The emergency budget has come and gone. Despite all the uncertainty and rumours circulating beforehand regarding capital gains tax (CGT) we now know that the rate of CGT for higher and additional rate taxpayers has been increased from 18% to 28%. Further increases have not been ruled out, but the headline grabbing rate is 28%.
Interestingly there has been less media coverage to the increased entrepreneurs’ relief. The good news is that the rate of CGT on gains qualifying for entrepreneurs’ relief remains at 10%. Even better news is that the lifetime limit for entrepreneurs’ relief has been increased from £2 million to £5 million.
The entrepreneurs’ relief rules are complex. However, if an individual makes a capital gain on which full entrepreneurs’ relief is available then that person would actually pay less tax under the new rules for qualifying capital gains of up to £7.41 million (assuming there were no previous gains eating into the lifetime limit).
The enhanced entrepreneurs’ relief seems to be a very clever move by the chancellor. Although the headline rate of 28% is still low compared to income tax rates, it should certainly go some way to preventing well-publicised stories of hedge fund managers paying less tax than their cleaners (as the fund managers would probably not qualify for entrepreneurs’ relief).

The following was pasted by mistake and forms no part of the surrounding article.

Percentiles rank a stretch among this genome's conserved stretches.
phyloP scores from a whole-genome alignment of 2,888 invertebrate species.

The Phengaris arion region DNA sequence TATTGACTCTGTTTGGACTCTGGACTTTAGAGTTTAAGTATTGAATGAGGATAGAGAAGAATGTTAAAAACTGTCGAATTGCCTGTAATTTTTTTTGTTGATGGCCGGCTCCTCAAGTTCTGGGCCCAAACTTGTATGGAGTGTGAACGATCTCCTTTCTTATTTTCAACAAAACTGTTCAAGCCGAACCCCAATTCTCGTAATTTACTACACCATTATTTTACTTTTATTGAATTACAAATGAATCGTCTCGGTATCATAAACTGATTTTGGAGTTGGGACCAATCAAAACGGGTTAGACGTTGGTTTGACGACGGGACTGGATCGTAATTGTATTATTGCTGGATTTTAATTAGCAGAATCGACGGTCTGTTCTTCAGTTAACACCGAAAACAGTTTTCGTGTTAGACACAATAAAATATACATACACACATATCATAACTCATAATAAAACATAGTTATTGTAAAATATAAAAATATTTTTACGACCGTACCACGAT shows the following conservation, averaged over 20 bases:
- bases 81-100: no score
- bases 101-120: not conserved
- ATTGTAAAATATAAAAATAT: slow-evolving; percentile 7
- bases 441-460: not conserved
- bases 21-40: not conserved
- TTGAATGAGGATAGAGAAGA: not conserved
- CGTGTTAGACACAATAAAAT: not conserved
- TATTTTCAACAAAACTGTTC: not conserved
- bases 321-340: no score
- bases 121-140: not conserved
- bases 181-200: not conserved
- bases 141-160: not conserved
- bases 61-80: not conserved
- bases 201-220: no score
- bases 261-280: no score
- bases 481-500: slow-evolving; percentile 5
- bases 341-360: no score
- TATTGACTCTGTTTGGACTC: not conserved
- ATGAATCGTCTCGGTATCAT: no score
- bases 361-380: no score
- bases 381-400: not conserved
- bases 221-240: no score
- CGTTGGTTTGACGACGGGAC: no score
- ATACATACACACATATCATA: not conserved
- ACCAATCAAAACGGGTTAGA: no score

Further, a low CGT rate of only 10% on the first £5 million of lifetime qualifying gains hopefully won’t stifle entrepreneurism. These low effective tax rates should still encourage entrepreneurs to set up new businesses, which provide new jobs and may also provide technological or environmental advances.
As noted above, further increases to the top CGT rate of 28% have not been ruled out, and there could be a further increase in the 2011/12 tax year. There is no certainty that any increase would be accompanied by any more generosity to the entrepreneurs’ relief rules. Therefore it could well make sense to consider disposing of assets pregnant with large capital gains prior to 5 April 2011.
Now the summer is upon us, which is traditionally a very quiet period for Merger & Acquisition activity, it is unlikely that much will happen till the autumn. However, later this year or early next year there could well be an upsurge in the levels of acquisitions and disposals taking place. And remember, early planning is essential to a successful acquisition or disposal, so don’t leave it too long before getting in touch.